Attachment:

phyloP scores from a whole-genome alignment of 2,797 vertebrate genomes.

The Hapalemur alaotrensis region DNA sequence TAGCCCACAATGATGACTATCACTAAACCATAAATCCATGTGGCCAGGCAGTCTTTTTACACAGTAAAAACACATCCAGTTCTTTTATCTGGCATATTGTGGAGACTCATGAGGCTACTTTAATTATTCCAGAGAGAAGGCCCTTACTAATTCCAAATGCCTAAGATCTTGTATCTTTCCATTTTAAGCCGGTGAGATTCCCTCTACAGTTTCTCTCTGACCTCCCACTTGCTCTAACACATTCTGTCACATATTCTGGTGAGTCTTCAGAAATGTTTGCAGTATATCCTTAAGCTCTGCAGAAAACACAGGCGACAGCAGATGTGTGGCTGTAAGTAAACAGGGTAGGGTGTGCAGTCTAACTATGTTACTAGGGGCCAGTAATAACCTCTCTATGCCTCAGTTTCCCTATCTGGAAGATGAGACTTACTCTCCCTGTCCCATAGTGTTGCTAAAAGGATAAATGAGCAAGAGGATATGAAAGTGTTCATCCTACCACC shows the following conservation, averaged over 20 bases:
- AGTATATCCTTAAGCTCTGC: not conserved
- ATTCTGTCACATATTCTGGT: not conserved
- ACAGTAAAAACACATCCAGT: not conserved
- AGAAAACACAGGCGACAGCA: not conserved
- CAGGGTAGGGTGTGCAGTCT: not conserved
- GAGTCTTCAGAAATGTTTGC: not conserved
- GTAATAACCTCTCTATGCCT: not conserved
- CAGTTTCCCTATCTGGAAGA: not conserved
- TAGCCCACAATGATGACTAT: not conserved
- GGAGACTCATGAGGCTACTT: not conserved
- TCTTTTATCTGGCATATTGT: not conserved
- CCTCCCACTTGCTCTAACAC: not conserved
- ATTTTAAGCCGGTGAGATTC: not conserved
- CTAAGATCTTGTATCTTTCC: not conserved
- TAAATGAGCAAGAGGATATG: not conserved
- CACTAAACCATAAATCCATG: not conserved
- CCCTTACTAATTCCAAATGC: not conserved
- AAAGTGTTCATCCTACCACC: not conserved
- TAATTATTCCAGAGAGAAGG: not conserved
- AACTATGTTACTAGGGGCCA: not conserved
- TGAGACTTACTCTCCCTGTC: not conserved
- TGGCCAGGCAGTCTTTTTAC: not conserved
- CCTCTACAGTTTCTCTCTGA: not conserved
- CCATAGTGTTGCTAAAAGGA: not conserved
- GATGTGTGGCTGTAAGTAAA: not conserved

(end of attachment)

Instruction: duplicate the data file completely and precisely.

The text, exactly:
phyloP scores from a whole-genome alignment of 2,797 vertebrate genomes.

The Hapalemur alaotrensis region DNA sequence TAGCCCACAATGATGACTATCACTAAACCATAAATCCATGTGGCCAGGCAGTCTTTTTACACAGTAAAAACACATCCAGTTCTTTTATCTGGCATATTGTGGAGACTCATGAGGCTACTTTAATTATTCCAGAGAGAAGGCCCTTACTAATTCCAAATGCCTAAGATCTTGTATCTTTCCATTTTAAGCCGGTGAGATTCCCTCTACAGTTTCTCTCTGACCTCCCACTTGCTCTAACACATTCTGTCACATATTCTGGTGAGTCTTCAGAAATGTTTGCAGTATATCCTTAAGCTCTGCAGAAAACACAGGCGACAGCAGATGTGTGGCTGTAAGTAAACAGGGTAGGGTGTGCAGTCTAACTATGTTACTAGGGGCCAGTAATAACCTCTCTATGCCTCAGTTTCCCTATCTGGAAGATGAGACTTACTCTCCCTGTCCCATAGTGTTGCTAAAAGGATAAATGAGCAAGAGGATATGAAAGTGTTCATCCTACCACC shows the following conservation, averaged over 20 bases:
- AGTATATCCTTAAGCTCTGC: not conserved
- ATTCTGTCACATATTCTGGT: not conserved
- ACAGTAAAAACACATCCAGT: not conserved
- AGAAAACACAGGCGACAGCA: not conserved
- CAGGGTAGGGTGTGCAGTCT: not conserved
- GAGTCTTCAGAAATGTTTGC: not conserved
- GTAATAACCTCTCTATGCCT: not conserved
- CAGTTTCCCTATCTGGAAGA: not conserved
- TAGCCCACAATGATGACTAT: not conserved
- GGAGACTCATGAGGCTACTT: not conserved
- TCTTTTATCTGGCATATTGT: not conserved
- CCTCCCACTTGCTCTAACAC: not conserved
- ATTTTAAGCCGGTGAGATTC: not conserved
- CTAAGATCTTGTATCTTTCC: not conserved
- TAAATGAGCAAGAGGATATG: not conserved
- CACTAAACCATAAATCCATG: not conserved
- CCCTTACTAATTCCAAATGC: not conserved
- AAAGTGTTCATCCTACCACC: not conserved
- TAATTATTCCAGAGAGAAGG: not conserved
- AACTATGTTACTAGGGGCCA: not conserved
- TGAGACTTACTCTCCCTGTC: not conserved
- TGGCCAGGCAGTCTTTTTAC: not conserved
- CCTCTACAGTTTCTCTCTGA: not conserved
- CCATAGTGTTGCTAAAAGGA: not conserved
- GATGTGTGGCTGTAAGTAAA: not conserved